Walking Western 

The plan, culminated after a months-long study, would narrow traffic lanes and increase sidewalk space throughout the five-block area of Western. Proponents say it will create more appealing public space and ease parking and pedestrian concerns.

“We can make Western Avenue a better place,” said Blair Humphreys, executive director of the Institute for Quality Communities at the University of Oklahoma College of Architecture, at a July 11 public meeting.

The plan utilizes the principles of placemaking, which focuses on public spaces — including streets — to promote a sense of place, identity and community, thereby enhancing the branding and economic potential of an urban commercial district.

Humphreys said an analysis by his team revealed that the corridor is dangerous for pedestrians and there is 5,540 square feet of “lost space” between N.W. 41st and 46th — enough room for 200 outdoor dining tables.

The proposal would expand sidewalks and add curb cuts, curb extensions and median devices to slow traffic and increase pedestrian safety.

“The sidewalks are so restricted on the current Western Avenue,” Humphreys said. “It tells me that right now, we have a dysfunctional corridor.”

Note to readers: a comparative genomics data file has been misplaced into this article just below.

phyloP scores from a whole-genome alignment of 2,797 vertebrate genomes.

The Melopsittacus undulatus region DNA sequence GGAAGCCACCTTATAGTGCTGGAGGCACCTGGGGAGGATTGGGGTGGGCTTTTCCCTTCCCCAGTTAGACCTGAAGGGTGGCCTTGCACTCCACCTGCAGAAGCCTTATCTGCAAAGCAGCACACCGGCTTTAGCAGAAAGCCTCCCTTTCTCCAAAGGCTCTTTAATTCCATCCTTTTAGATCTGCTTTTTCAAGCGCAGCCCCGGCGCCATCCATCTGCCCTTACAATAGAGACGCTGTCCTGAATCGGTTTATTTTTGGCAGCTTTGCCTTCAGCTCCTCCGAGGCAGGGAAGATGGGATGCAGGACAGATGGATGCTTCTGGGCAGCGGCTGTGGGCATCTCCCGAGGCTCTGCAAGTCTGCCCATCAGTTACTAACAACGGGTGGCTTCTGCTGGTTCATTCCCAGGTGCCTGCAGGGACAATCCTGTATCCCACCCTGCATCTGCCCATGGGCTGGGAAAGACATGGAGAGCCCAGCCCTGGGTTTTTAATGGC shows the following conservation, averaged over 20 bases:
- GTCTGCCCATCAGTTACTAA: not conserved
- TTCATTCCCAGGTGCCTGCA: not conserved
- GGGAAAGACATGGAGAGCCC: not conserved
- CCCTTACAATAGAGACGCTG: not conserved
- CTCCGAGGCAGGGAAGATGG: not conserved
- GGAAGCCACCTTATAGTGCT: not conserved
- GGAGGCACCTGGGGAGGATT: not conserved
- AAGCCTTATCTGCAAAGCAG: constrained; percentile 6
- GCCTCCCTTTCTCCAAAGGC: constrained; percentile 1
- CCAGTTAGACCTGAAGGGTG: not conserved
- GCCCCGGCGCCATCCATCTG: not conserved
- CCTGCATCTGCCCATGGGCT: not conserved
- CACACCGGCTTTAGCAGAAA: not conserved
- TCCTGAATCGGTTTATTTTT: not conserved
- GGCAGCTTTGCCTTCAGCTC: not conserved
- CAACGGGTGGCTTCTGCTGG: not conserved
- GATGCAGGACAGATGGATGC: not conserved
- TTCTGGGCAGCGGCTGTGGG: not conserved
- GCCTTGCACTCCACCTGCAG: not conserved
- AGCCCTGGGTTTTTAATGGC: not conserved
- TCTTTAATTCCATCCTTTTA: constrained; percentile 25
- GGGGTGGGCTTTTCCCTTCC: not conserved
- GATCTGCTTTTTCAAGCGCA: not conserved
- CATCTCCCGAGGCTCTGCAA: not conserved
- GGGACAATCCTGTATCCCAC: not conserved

The plan also calls for metered parking and parking attendants for the most desirable parking spots between N.W. 41st and 43rd, he said, creating disincentives that could encourage patrons to find less crowded parking.

Humphreys said updating and enforcing zoning codes from N.W. 36th to 48th streets would allow the area to grow without hurting surrounding neighborhoods.

The project would be a boon to the corridor, but lost revenue due to construction inconveniences could force some businesses to close before reaping the benefits, said Richard Hill, owner of Eden Salon and Spa at 4200 N. Western.

“I’m overall in support of this. I think it will be a wonderful improvement to our business and the corridor, but I am very concerned about the city and its record with contractors,” he said.

Hill used to own another salon located downtown, but he said it had to close because of Project 180, the city’s $176 million streetscape and green space redesign.

“They killed one of my businesses. I can’t let them do another,” he said.

Local bar and restaurant patrons tend to park on 42nd, damaging homeowners’ property, according to Crown Heights resident Chris Sansam.

“That is a big concern,” he said. “I think the plan looks fantastic. We’re unsure whether it would address that problem.”

In 2007, voters passed a $835.5 million general obligation bond issue that included $3.3 million for the reconstruction of Western from N.W. 36th to 63rd.

This project would probably exceed that amount, and more funds would have to be approved by the Oklahoma City Council, Ward 2 Councilman Ed Shadid said.

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